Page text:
Friday, March 28, 2014

A house speciality: applewood smoked salmon with vodka

It’s my son Karel’s birthday tomorrow. I won’t tell you his age because it’s a bit scary – for all of us, but Happy Birthday, Karel!!

Naturally, we asked what he’d like for his birthday dinner. His answer was not unexpected: roast beef and Yorkshire pudding with Caesar salad on the side. He also wants my mom’s lemon pie, but not with meringue. Karel is a whipped cream kind of guy.

He sort of shrugged when we asked about an appetizer, though. When we have a family meal, we like to sit around and chat first, so we generally do without a first course, opting to relax in the living room enjoying some sort of “nibbly” and a glass of wine before adjourning to the dining room for the main course.

For Karel, I’m making some of his garlic bread (a recipe we’ll share in the future because it’s a bit out of the ordinary and extra tasty). To be honest, Vicki and I, along with our other son, Jan, and his lady, Rena, although we might join Karel in a small piece bread, would prefer something a little different. Vicki and I settled on poached asparagus spears wrapped in a bit of smoked salmon with a dab of the special cream cheese (more like mascarpone) we buy from Chris’ Cheese Mongers at the St. Lawrence Market.

To be honest, though, part of our reason for this choice was merely an excuse to smoke some salmon. Now that we have a vacuum sealer and can freeze it without the worry of ice crystals forming in the meat, it’s something that is now going to be a staple item in the house, rather than an occasional treat.

Our fickle weather even cooperated. I’ve been trying to smoke salmon for several weeks now, but couldn’t seem to find a day where the weather was going to be warm enough to cold smoke. That sounds sort of silly, but last winter I smoked a chunk of salmon and it froze solid. Our A-Maze-N Pellet Smoker really gives off that little heat. It’s a good thing when the temperature is pushing 60° in the spring or fall, but not a good thing if it’s −10° – and it was down there quite a lot the past month!
With an eye on the long-range forecast, I decided to pick up some organic Irish salmon from Domenic’s, our preferred fish monger at the St. Lawrence Market, and get to work.

Ready for the top layer of cure, lemon and dill.
People always seem stunned when we tell them we smoke our own salmon, but let me assure you, as long as you have some sort of way to cold smoke (and we heartily recommend the A-Maze-N Smoker line – whether pellet or sawdust), producing great smoked salmon is simplicity itself. I know I say that a lot when talking about charcuterie, but it really is true. Subtract the time needed for curing, drying and smoking (where you do zero work), and all told you’re looking at no more than a half hour of actual work time.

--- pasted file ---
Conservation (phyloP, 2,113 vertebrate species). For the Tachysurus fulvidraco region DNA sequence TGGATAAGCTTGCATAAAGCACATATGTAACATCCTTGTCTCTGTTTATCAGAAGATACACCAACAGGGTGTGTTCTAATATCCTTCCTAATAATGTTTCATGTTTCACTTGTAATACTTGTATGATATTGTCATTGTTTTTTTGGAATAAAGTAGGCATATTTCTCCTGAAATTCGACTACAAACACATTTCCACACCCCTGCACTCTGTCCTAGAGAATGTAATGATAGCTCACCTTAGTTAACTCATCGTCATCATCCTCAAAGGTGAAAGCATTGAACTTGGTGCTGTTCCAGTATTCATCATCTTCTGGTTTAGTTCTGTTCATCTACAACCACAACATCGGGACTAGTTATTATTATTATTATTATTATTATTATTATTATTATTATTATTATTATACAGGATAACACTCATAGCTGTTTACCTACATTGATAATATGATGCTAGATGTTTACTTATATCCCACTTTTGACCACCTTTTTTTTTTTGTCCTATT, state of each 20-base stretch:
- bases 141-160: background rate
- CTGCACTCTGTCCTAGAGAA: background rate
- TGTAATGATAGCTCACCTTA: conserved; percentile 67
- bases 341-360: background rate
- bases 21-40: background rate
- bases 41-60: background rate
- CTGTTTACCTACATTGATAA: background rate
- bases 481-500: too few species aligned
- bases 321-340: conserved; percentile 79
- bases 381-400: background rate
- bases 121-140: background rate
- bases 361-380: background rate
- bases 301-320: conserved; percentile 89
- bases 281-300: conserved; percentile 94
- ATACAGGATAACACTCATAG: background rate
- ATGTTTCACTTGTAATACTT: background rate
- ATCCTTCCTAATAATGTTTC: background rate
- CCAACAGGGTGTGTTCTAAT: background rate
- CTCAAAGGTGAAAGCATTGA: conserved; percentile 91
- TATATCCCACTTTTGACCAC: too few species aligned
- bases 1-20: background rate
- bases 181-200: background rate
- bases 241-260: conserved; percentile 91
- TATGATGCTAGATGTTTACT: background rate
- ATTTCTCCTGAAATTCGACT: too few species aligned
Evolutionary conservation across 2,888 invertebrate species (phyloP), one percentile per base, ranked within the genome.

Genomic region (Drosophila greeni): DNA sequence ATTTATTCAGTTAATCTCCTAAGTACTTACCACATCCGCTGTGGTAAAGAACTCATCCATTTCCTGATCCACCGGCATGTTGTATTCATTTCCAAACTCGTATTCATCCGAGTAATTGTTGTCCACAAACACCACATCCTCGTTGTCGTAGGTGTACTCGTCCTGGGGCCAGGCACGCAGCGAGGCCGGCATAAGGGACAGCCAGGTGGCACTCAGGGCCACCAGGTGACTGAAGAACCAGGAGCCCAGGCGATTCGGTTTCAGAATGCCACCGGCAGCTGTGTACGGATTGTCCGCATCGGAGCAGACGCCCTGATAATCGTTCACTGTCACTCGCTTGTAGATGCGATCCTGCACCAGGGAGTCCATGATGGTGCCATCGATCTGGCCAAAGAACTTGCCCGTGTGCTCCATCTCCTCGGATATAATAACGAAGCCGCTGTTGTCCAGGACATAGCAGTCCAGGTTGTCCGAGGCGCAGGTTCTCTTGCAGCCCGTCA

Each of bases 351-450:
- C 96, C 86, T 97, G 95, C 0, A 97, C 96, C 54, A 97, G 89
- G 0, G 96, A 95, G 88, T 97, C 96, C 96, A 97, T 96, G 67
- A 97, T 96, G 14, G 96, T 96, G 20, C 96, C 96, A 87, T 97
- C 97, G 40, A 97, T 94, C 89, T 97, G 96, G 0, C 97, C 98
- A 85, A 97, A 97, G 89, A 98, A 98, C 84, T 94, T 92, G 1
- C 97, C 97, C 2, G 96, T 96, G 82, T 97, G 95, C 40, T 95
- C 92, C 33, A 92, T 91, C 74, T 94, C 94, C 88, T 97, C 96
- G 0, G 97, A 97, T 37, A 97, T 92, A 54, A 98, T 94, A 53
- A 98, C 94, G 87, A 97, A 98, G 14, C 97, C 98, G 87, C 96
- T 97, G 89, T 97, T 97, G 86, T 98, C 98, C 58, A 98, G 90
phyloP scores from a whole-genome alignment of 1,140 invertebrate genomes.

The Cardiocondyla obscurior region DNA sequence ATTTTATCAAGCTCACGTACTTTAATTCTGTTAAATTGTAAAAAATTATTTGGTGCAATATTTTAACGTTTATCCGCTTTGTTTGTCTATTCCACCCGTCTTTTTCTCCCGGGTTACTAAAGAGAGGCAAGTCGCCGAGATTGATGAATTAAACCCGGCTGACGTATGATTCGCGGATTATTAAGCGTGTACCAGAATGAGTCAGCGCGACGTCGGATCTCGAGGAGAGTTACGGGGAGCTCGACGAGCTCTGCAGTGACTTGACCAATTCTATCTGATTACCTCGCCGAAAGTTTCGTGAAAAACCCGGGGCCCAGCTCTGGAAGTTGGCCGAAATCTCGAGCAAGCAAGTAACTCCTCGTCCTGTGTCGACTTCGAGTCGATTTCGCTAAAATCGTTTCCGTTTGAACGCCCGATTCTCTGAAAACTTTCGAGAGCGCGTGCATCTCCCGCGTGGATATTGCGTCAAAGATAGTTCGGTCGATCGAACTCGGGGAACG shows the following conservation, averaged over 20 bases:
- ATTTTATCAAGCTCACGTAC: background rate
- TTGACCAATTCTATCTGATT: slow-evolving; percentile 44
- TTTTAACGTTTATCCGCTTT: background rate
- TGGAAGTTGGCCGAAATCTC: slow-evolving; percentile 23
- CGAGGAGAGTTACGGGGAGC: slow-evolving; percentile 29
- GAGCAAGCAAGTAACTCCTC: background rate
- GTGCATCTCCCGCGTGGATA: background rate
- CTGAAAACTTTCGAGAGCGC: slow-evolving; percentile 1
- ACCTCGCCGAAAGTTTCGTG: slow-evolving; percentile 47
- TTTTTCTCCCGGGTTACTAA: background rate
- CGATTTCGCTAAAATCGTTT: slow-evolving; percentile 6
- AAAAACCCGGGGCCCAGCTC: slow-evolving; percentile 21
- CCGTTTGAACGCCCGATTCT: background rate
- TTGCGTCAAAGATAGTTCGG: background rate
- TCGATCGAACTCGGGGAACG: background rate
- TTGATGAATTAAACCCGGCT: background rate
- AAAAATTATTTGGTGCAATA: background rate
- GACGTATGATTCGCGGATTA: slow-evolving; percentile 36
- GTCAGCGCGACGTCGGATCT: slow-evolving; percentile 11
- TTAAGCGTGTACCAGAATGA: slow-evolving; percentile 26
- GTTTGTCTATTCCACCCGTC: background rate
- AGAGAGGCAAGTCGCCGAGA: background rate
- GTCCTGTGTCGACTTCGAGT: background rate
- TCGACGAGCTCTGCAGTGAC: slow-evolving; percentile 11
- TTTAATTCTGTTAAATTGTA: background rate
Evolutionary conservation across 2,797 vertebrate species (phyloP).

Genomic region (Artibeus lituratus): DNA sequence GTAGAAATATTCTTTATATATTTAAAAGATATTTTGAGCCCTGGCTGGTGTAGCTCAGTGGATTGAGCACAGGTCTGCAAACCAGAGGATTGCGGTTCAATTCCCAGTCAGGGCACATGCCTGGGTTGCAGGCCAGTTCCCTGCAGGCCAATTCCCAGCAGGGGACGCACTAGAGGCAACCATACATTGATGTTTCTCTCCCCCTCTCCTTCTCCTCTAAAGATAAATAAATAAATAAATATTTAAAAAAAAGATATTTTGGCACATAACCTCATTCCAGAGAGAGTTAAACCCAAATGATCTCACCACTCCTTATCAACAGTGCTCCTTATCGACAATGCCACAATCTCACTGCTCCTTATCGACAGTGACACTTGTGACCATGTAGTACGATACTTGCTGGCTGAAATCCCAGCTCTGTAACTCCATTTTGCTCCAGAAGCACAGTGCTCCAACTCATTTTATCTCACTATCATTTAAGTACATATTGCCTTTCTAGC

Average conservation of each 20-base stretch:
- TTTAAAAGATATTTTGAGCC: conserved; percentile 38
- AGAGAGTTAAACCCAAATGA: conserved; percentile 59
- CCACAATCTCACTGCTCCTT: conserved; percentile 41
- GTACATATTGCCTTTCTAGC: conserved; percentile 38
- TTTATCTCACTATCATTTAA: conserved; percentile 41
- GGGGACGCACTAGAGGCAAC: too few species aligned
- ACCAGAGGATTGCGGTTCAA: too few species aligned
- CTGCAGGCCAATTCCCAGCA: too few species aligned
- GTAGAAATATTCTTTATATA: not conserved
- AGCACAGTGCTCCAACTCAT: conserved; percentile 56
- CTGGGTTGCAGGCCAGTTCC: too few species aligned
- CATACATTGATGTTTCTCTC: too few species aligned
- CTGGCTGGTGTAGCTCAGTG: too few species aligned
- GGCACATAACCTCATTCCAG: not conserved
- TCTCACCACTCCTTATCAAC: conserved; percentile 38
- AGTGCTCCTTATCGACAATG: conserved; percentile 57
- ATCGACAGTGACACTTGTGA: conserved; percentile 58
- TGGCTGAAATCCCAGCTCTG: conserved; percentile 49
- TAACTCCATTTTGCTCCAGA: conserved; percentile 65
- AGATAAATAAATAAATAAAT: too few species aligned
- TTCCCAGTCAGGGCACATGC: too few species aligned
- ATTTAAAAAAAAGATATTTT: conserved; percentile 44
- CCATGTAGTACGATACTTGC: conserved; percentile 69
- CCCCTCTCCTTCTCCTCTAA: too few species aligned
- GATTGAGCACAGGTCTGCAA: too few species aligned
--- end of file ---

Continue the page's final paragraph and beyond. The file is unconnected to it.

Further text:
Want to try our recipe? Read on. But ours is not the only way to go. There are lots of alternatives for flavorings out there on the internet. However, I do recommend our approach to curing the salmon for smoking because it works very well and will give superior results every time.

Applewood Smoked Salmon with Vodka
Will serve a crowd

2-3 pounds of really fresh salmon filet
1/2 cup kosher salt
1/2 cup dark brown sugar
2-3 tsp freshly ground or cracked white pepper
1 lemon, thinly sliced
1 large bunch of dill
4 oz vodka

  1. It’s critical to find the freshest and best salmon you can find. If it smells fishy, take a pass. Check to make sure all the pin bones have been removed. You’ll feel them immediately if you wipe your palm down the meat side of the filet from front to back. We keep a needlenose pliers in the kitchen drawer to pull these out whenever we filet a fish or buy a fish filet and discover some. You don’t want to run across one of these by accident when you’re eating!
  2. Rinse off the salmon on both sides and pat dry.
  3. Mix the salt, sugar and pepper together to make your dry cure. Place half of it in the bottom of a non-reactive dish (glass is best) that will just hold the filet. (You want to keep the salmon bathed in the liquid it will produce.)
  4. Place the filet skin side down on top of the dry cure, then put the remaining cure on the meat side of the filet, getting more on the thicker top portion and less on the bottom. Rub it in gently.
  5. Top with a layer of lemon slices, followed by the bunch of dill just torn up by hand.
  6. Cover with plastic wrap. Now place some folded foil over it, or if you’re lucky like us, a second glass dish that will nest on top of the salmon. Weight it with some food cans or maybe even a couple of bricks (what we use). You need around 6-8 pounds of weight to squeeze out the liquid that the salmon will throw off.
  7. Refrigerate for 24-30 hours. You’ll see longer in other recipes, but we find the shorter time gives you more succulent and buttery salmon. And it won’t be too salty!